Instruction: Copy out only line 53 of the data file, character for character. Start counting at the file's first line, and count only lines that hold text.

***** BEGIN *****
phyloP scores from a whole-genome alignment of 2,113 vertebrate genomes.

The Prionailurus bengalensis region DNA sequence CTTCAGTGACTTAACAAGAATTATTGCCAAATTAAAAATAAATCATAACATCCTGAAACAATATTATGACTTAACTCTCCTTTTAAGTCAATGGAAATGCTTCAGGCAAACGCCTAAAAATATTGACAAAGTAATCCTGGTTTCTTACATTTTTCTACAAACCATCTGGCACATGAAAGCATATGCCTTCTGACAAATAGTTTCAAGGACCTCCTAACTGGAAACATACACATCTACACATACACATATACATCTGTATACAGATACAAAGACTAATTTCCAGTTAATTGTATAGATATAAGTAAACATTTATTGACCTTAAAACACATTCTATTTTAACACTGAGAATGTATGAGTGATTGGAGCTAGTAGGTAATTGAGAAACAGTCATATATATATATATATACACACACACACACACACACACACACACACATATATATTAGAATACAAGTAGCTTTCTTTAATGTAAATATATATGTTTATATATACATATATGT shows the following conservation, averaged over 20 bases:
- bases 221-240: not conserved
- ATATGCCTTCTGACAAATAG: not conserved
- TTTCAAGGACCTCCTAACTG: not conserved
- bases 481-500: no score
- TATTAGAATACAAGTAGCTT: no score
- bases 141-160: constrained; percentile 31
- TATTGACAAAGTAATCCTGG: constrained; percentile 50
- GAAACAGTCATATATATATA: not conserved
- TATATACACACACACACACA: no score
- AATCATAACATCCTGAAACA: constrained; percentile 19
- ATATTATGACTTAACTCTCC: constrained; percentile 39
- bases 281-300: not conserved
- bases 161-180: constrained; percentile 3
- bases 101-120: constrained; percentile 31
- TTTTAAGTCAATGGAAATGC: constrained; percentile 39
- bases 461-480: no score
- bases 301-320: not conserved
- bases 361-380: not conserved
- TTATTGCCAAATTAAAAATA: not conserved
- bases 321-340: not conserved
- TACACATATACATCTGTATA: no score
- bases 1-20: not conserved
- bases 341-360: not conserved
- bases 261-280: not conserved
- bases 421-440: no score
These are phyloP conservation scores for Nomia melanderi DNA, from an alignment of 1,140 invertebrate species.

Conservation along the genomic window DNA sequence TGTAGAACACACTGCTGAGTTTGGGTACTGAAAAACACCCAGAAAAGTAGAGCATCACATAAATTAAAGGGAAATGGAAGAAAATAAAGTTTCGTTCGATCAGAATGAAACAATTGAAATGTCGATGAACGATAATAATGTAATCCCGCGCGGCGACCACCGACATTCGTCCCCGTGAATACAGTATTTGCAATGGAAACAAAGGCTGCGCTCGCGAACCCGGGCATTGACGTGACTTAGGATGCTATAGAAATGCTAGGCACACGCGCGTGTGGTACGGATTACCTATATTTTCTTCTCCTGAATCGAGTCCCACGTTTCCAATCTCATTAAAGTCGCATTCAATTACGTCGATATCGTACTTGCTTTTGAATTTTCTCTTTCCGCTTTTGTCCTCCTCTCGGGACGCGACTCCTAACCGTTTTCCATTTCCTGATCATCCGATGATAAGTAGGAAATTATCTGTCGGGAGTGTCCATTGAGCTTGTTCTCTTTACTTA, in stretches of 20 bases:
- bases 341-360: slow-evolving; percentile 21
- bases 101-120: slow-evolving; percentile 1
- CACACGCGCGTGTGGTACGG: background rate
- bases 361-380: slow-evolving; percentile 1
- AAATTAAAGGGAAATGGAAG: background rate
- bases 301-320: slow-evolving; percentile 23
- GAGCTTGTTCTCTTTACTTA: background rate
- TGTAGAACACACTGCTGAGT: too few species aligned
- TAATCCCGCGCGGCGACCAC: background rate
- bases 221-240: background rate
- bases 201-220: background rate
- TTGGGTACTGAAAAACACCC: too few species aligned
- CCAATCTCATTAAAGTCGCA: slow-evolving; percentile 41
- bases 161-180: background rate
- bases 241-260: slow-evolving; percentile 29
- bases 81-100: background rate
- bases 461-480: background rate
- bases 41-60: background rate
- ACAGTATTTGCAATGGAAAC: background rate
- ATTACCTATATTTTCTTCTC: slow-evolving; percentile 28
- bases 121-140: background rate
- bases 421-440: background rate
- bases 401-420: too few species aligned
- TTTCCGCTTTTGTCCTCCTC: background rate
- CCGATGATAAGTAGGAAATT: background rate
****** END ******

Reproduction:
- TTTCCGCTTTTGTCCTCCTC: background rate